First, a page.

Gary Rossington, Lynyrd Skynyrd’s last surviving original member who also helped to found the group, died Sunday at the age of 71. No cause of death was given.
“It is with our deepest sympathy and sadness that we have to advise, that we lost our brother, friend, family member, songwriter and guitarist, Gary Rossington, today,” the band wrote on Facebook. “Gary is now with his Skynyrd brothers and family in heaven and playing it pretty, like he always does. Please keep Dale, Mary, Annie and the entire Rossington family in your prayers and respect the family’s privacy at this difficult time.”
The band is scheduled to close out the Florida Strawberry Festival in Plant City on Sunday. Festival president Paul Davis, who said he was deeply saddened because the band had played the festival several times, said he has been assured that the show will go on.
Rossington cheated death more than once, Rolling Stone reported. He survived a car accident in 1976 in which he drove his Ford Torino into a tree, inspiring the band’s cautionary song “That Smell.” A year later, he emerged from the 1977 plane crash that killed singer Ronnie Van Zant, guitarist Steve Gaines, and backing vocalist Cassie Gaines, with two broken arms, a broken leg, and a punctured stomach and liver.
“It was a devastating thing,” he told Rolling Stone in 2006. “You can’t just talk about it real casual and not have feelings about it.”
In later years, Rossington underwent quintuple bypass surgery in 2003, suffered a heart attack in 2015, and had numerous subsequent heart surgeries, most recently leaving Lynyrd Skynyrd in July 2021 to recover from another procedure. At recent shows, Rossington would perform portions of the concert and sometimes sat out full gigs.
Rossington was born Dec. 4, 1951, in Jacksonville, Florida, and raised by his mother after his father died. Upon meeting drummer Bob Burns and bassist Larry Junstrom, Rossington and his new friends formed a band, which they tried to juggle amid their love of baseball.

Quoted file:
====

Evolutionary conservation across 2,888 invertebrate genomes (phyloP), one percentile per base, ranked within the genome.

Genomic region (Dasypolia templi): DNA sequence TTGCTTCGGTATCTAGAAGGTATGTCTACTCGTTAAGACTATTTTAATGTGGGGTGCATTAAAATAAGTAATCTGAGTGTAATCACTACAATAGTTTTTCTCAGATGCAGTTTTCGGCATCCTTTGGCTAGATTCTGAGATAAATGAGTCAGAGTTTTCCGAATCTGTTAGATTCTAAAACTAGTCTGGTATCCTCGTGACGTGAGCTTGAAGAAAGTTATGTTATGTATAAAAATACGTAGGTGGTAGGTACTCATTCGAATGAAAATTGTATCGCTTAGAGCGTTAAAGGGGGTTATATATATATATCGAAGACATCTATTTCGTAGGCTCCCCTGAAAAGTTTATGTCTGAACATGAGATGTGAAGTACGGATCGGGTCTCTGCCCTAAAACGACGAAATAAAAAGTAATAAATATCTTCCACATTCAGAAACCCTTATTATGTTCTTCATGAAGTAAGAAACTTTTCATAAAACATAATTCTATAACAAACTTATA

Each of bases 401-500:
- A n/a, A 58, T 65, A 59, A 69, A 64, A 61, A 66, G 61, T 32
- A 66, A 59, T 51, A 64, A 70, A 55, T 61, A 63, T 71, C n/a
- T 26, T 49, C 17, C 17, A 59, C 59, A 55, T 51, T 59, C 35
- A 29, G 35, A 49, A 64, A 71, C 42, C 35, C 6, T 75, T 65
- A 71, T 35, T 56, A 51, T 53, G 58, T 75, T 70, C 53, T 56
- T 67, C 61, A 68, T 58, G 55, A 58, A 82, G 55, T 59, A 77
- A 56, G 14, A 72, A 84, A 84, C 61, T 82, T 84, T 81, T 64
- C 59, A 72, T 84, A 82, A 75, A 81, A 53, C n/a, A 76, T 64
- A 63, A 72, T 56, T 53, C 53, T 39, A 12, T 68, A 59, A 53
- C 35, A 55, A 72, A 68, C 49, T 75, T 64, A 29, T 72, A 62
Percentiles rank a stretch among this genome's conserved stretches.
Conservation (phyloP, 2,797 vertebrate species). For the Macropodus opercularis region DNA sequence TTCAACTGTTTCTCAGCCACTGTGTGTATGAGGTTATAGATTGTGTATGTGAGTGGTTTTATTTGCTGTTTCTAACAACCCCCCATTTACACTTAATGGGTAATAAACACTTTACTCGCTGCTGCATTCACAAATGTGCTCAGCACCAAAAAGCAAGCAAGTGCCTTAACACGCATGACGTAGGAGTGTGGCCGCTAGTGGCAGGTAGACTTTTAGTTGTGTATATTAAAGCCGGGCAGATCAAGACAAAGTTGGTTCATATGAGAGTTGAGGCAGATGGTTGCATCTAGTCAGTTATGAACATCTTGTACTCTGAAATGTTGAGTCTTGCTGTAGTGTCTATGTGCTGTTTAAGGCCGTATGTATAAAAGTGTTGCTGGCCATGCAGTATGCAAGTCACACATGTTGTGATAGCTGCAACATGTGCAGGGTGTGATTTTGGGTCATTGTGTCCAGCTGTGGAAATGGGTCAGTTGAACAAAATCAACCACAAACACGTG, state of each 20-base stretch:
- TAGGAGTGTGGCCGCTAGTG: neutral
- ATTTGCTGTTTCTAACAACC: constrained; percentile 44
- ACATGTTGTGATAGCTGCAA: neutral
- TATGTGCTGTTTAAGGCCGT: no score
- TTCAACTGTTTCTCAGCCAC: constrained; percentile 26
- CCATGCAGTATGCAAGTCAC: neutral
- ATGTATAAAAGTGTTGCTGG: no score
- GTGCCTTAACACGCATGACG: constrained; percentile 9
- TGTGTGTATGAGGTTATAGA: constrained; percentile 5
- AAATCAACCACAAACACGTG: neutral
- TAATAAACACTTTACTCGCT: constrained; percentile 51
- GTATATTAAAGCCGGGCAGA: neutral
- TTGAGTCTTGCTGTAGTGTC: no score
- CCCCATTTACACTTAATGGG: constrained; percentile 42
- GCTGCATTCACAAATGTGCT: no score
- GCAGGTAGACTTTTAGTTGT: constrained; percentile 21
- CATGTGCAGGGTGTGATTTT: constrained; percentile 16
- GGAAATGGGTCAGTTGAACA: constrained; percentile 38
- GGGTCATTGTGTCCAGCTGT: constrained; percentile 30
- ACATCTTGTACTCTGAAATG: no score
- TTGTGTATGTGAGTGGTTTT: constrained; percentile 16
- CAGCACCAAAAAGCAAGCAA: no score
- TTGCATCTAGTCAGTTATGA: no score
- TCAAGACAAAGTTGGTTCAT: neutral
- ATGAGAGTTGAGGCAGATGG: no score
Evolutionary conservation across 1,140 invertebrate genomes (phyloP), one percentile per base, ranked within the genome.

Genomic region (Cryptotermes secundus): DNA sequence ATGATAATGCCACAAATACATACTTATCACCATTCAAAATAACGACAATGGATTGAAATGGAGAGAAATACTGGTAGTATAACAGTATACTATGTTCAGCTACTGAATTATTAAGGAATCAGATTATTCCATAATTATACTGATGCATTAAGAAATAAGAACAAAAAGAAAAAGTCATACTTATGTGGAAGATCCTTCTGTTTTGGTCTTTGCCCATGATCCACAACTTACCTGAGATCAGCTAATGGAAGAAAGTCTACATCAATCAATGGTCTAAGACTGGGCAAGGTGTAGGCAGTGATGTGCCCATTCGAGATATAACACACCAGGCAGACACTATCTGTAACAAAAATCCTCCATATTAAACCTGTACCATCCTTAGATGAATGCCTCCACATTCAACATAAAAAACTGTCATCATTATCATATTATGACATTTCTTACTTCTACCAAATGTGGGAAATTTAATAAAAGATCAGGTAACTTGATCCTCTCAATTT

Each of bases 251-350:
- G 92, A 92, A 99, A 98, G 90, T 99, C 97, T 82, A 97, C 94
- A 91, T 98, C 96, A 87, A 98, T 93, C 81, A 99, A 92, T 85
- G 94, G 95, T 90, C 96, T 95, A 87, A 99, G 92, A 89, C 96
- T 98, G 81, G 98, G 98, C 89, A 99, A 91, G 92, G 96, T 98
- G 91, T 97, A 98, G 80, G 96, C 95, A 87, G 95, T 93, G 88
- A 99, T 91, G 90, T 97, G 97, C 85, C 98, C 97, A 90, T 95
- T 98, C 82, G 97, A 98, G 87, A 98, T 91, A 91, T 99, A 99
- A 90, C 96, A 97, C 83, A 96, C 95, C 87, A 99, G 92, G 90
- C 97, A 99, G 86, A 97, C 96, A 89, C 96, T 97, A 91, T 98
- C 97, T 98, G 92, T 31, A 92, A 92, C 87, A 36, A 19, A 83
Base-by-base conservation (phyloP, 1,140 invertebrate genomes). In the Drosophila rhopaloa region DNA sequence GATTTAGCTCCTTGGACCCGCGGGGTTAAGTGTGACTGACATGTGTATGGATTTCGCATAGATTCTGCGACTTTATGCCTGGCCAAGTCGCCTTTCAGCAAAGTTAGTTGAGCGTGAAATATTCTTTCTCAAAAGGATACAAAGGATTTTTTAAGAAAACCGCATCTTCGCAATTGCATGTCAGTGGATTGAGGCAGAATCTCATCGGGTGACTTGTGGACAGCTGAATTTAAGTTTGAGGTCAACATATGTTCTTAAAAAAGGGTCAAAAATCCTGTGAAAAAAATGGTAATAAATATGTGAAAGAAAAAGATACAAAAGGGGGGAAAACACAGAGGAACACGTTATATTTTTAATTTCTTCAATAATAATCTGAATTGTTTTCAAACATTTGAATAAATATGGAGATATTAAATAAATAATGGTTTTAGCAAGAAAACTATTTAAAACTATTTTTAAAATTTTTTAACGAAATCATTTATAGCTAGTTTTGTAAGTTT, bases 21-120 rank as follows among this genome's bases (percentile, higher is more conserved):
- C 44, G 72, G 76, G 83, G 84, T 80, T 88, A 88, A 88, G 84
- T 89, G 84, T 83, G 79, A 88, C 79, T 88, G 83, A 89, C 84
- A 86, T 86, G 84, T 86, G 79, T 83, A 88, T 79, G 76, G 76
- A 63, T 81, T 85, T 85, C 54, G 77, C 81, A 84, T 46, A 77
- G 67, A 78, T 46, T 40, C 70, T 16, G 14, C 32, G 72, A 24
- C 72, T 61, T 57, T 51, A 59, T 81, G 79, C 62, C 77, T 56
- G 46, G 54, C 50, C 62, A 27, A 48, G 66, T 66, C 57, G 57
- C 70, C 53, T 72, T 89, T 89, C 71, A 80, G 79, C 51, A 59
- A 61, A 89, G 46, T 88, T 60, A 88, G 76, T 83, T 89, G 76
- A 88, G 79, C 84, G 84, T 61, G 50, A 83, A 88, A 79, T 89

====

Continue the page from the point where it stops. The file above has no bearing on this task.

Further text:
According to Rolling Stone, it was during a fateful Little League game, Ronnie Van Zant hit a line drive into the shoulder blades of opposing player Bob Burns and met his future bandmates. Rossington, Burns, Van Zant, and guitarist Allen Collins gathered that afternoon at Burns’ Jacksonville home to jam the Rolling Stone’s “Time Is on My Side.”
Adopting Lynyrd Skynyrd as the group’s name — both a reference to a similarly named sports coach at Rossington’s high school and to a character in the 1963 novelty hit “Hello Muddah, Hello Fadduh” — the band released their debut album (Pronounced ‘Lĕh-’nérd ‘Skin-’nérd) in 1973. A collection of country-tinged blues-rock and Southern soul, the album included now-classics like “Tuesday’s Gone,” “Simple Man” and “Gimme Three Steps,” but it was the closing track, the nearly 10-minute “Free Bird,” that became the group’s calling card, due in no small part to Rossington’s evocative slide playing on his Gibson SG.
Rossington told Rolling Stone that he never considered Skynyrd to be a tragic band, despite all the band’s drama and death. “I don’t think of it as tragedy — I think of it as life,” he said upon the group’s Rock & Roll Hall of Fame induction in 2006. “I think the good outweighs the bad.”
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Times staff writer Sharon Kennedy Wynne contributed to this report